Proceed with caution
Despite growing complexity and uncertainty, respondents in an EY survey had predicted that deal making would remain robust in 2017. Our Global Capital Confidence Barometer, a survey conducted earlier this year of more than 2,300 executives in 43 countries, found that 56% of executives surveyed planned to make an acquisition within the next year.
“Geographical expansion to secure supply chains and increase customer reach will accelerate cross-border M&A,” Steve Krouskos, EY Global Vice Chair Transaction Advisory Services, wrote in the report. “Private equity is returning to replenishing mode. Lastly, corporates are increasingly reassessing and reshaping their portfolios, creating a natural pipeline of deal opportunities.”
Tax is among the risks that companies must address today when making acquisitions.
Our M&A survey found that 76% of respondents had failed to complete or had cancelled an acquisition over the past year, and tax implications was cited as the primary reason by 33% — behind issues discovered during due diligence, and concerns about cybersecurity and regulatory or antitrust reviews, but ahead of economic and political instability.
Amid widespread change in the tax world, “there is no time in memory where pricing the risk and cost of taxation within M&A deals has been so challenging,” says Bridget Walsh, EY Global Head of Transaction Tax, who is based in London.
The changes begin with a global tax reform plan, developed by the Organisation for Economic Co-operation and Development (OECD), aimed at increasing transparency and consistency.
“Nations have access to vastly more information about each company doing business within their borders stemming from expanded reporting requirements [e. g., country-by-country reporting],” Walsh says. “The information is being used to reevaluate transfer pricing — essentially where profits can be taxed — and that creates uncertainty within M&A.”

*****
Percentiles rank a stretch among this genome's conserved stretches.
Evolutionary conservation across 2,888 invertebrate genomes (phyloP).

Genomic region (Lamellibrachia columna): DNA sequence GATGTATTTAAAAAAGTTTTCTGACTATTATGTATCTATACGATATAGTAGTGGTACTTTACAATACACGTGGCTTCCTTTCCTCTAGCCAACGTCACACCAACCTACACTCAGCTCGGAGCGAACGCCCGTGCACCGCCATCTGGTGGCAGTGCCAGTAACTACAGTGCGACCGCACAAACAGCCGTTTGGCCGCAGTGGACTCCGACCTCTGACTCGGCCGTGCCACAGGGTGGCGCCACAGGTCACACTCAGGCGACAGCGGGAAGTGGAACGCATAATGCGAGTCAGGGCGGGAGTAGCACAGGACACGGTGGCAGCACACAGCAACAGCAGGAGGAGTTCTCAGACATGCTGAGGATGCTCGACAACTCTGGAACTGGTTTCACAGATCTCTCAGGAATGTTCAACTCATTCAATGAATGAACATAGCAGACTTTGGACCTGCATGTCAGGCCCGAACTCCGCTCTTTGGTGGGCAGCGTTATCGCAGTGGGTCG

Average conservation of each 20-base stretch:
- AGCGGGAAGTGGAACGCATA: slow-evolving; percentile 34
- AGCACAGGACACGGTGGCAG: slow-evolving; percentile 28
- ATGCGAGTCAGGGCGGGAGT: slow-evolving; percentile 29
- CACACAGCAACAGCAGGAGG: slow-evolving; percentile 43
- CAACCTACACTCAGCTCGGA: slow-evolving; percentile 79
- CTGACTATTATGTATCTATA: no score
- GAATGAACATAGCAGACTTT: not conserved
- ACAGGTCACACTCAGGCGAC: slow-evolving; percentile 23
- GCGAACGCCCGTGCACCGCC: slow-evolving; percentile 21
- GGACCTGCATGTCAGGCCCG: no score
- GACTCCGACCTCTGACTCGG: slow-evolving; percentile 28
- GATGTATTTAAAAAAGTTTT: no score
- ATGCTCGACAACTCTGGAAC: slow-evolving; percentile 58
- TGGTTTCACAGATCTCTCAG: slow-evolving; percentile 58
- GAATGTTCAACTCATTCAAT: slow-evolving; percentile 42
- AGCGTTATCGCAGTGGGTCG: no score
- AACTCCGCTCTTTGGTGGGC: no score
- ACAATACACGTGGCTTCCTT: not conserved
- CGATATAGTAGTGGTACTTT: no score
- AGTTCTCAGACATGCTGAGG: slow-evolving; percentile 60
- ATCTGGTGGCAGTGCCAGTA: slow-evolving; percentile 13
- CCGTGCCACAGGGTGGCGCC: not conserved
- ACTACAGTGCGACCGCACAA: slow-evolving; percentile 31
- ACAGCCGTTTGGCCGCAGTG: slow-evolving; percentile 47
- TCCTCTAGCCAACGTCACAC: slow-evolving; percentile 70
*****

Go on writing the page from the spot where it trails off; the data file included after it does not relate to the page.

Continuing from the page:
Another new guideline stemming from the OECD initiative limits the amount of interest businesses can deduct, reducing the degree to which companies can use leverage within transactions. The objective of the guidelines and regulation is to prevent profit shifting from jurisdiction to jurisdiction by financial means.
This has particular implications for the private equity (PE) industry, which often uses substantial leverage within its transaction financing structures.
“Private equity investors are having to rethink their approach to the M&A marketplace,” says Erica Lawee, EY Global Development Leader, Transaction Tax, who is based in London. For the most part, this means looking for ways to generate value through less leveraged deal making.
Certain aspects of M&A transactions may be dramatically affected by other changes in the tax environment.
Tax rates are changing, as are rules related to grants and incentives as well as the transferability of loss carryforwards. And tougher enforcement actions and uncertainty about tax rates make the modelling of deals much more difficult.
Yet another source of uncertainty arises from the many unknowns associated with US tax reform.
Tax can have a dramatic impact on asset valuations. With companies not certain of how and when US tax rates and policies will change, deal assumptions become less reliable.
“Not knowing when or how the rules will evolve complicates any transaction involving the US,” Lawee says. “It’s a challenge both for existing portfolios and future deals.”
The global-based nature of today’s business environment poses yet another challenge in terms of accurately assessing and determining a deal’s tax implications.
“M&A has become increasingly global and competitive in nature,” Walsh says. “For example, we see an attractive asset in France being chased by a China-based fund that is, in turn, largely financed by US investors as well as PE bidders from the UK and Canadian pension funds. These types of combinations have now become typical.”